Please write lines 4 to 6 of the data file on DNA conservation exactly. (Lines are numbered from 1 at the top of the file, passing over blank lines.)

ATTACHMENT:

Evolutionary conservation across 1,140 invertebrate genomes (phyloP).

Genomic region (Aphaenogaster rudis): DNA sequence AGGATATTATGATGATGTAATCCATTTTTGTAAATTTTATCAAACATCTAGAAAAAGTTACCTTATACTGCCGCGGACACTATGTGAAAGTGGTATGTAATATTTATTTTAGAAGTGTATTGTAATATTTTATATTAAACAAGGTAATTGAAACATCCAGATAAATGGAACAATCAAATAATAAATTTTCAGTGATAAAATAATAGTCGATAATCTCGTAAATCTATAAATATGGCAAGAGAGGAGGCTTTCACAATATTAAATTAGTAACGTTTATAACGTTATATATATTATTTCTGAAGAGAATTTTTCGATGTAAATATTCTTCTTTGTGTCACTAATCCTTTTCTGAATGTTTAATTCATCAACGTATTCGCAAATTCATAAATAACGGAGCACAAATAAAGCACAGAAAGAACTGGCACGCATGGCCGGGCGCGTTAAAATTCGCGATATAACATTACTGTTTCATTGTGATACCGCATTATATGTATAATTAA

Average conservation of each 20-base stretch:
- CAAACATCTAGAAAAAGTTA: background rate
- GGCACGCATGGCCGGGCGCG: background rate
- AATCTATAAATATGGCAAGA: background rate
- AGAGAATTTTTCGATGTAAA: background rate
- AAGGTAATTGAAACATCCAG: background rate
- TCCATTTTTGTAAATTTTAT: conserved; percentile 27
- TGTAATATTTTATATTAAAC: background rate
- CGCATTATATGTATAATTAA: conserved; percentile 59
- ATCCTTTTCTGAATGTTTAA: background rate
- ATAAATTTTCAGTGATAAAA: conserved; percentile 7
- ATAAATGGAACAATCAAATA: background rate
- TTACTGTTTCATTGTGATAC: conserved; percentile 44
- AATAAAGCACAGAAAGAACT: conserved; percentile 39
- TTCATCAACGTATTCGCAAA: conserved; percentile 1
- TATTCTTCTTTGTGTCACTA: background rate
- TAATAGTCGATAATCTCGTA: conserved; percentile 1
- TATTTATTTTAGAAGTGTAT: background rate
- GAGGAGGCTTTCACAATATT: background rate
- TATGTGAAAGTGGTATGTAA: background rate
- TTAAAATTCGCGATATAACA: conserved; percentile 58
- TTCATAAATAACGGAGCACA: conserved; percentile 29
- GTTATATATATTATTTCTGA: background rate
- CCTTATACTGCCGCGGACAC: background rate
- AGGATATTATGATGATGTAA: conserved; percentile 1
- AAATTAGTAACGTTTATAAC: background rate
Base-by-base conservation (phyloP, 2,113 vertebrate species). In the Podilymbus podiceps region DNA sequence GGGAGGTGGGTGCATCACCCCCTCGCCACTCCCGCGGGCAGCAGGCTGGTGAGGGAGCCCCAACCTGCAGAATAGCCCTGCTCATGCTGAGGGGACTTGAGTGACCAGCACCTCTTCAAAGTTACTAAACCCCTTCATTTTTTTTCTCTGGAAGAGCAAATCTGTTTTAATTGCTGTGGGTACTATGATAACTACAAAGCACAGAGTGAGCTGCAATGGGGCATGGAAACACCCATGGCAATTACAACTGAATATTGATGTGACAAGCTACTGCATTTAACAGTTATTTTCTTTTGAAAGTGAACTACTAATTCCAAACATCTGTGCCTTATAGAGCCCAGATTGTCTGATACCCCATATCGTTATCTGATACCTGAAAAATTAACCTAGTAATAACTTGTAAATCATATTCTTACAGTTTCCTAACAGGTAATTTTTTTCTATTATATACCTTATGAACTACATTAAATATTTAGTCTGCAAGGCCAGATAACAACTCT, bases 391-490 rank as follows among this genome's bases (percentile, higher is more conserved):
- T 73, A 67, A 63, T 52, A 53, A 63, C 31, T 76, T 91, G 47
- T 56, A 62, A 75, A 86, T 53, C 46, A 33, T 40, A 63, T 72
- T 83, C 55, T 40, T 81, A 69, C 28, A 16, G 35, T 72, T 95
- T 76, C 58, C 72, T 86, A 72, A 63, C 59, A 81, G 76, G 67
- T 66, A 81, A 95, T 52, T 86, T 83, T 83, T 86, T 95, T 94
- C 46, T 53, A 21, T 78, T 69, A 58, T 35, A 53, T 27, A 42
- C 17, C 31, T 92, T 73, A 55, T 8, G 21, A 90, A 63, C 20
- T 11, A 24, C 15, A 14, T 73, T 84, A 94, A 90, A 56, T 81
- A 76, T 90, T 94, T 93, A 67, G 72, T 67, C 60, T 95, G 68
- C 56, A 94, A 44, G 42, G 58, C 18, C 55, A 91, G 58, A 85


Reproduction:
- CAAACATCTAGAAAAAGTTA: background rate
- GGCACGCATGGCCGGGCGCG: background rate
- AATCTATAAATATGGCAAGA: background rate